A Fork in the Road
Sometimes procrastination isn’t an end in itself. Sometimes it takes some time to realize why we’re putting off something in particular. Take, for example, my license. I’ve been in Texas two years now for graduate school and planning to stay for another year to save up money before I move and develop more long-term plans. Only my driver’s license expires on my birthday this August – and on a Sunday no less. I was waiting to worry about it until after I graduated, but now it’s been almost two months and I just now got around to calling the DMV to check about renewing my license in the mail. It would seem logical to just switch my license to a Texas one – then there’s no need to buy a plane ticket and attempt to justify to the government how I still live with my parents (which I don’t, really).
But the thing is, I’m not from Texas and don’t want to be. It’s the same reason I haven’t gotten a new cell phone plan when my AT&T plan is much more expensive than some of the other plans which are not available in West Virginia. Having an out-of-state driver’s license and license plate on my car and cell phone number make it clear to others that I’m “not from around here.” And I like it that way. While I’ve met some good people in Texas, the culture overall isn’t one I identify with by any means or would like to be associated with. I certainly don’t want anyone to mistake me for a native – though assumptions like that still happen from time to time. But when they do, I have my proof of the truth – that I’m just a visitor.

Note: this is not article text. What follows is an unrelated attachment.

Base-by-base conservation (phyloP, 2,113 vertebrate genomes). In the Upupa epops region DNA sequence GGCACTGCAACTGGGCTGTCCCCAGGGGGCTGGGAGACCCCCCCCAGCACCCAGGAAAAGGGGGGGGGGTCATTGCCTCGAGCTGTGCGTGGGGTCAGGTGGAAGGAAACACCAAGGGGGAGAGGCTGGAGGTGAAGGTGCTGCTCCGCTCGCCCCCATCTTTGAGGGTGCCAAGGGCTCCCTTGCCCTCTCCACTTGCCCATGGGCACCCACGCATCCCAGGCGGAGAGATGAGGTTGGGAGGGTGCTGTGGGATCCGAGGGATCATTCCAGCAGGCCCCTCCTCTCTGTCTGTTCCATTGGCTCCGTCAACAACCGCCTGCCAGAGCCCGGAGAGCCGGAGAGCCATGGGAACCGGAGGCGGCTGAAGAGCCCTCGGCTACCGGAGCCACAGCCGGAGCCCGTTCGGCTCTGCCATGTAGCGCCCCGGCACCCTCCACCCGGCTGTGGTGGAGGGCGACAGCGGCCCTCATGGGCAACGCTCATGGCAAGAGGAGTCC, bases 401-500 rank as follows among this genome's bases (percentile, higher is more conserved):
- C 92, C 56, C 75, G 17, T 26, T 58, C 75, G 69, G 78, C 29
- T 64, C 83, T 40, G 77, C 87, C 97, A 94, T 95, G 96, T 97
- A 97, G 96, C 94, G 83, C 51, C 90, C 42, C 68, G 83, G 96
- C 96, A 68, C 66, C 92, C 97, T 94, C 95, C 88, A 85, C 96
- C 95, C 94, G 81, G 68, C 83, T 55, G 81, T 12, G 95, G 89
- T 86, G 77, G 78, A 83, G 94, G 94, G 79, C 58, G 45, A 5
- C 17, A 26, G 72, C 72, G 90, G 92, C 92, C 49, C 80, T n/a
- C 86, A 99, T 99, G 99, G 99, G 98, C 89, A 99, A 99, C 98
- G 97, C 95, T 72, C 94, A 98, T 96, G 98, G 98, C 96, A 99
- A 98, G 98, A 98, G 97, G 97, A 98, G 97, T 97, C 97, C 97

And I know it makes no sense to be willing to live in Texas for another year while I still attempt to maintain my distance from it. But it’s there. My heritage lies elsewhere and I want to hold onto that part of me that’s from the North. And I don’t think I’ll lose it if I have to get a Texas driver’s license. But that legal shift would make it seem like this change is more permanent somehow. This was supposed to be temporary and I don’t want to end up stuck here forever because it’s easier not to leave. There’s a part of me that doesn’t want anything to tie me to Texas. My friends would, surely, but many of them will come and go as well.
Maybe it doesn’t have to make sense. Emotions are rarely rational. So my options stand: 1) Find a suitable letter of explanation to defend why I cannot come to the DMV office in person in August to renew my license and renew it through the mail; 2) wait until Christmas to renew since I have a six month grace period and hope that I don’t get a ticket; 3) put on my big girl panties, suck it up, and go switch my driver’s license to a Texas one.
In this summer of flux when I don’t know where I’m headed or how the future’s going to turn out, there’s a part of me that’s resisting settling down here. I am still waiting to hear about a better job and while I know it makes no sense to spend all my savings moving, there’s a part of me that never would have imagined I’d ever be here – much less staying after I graduate. I came to Texas kicking and screaming and I’m not ready to give up my last legal ties to the hill country of my birth. Maybe I just have to be secure enough in my identity to know that I’m not a Texan, even if I might look like one to others.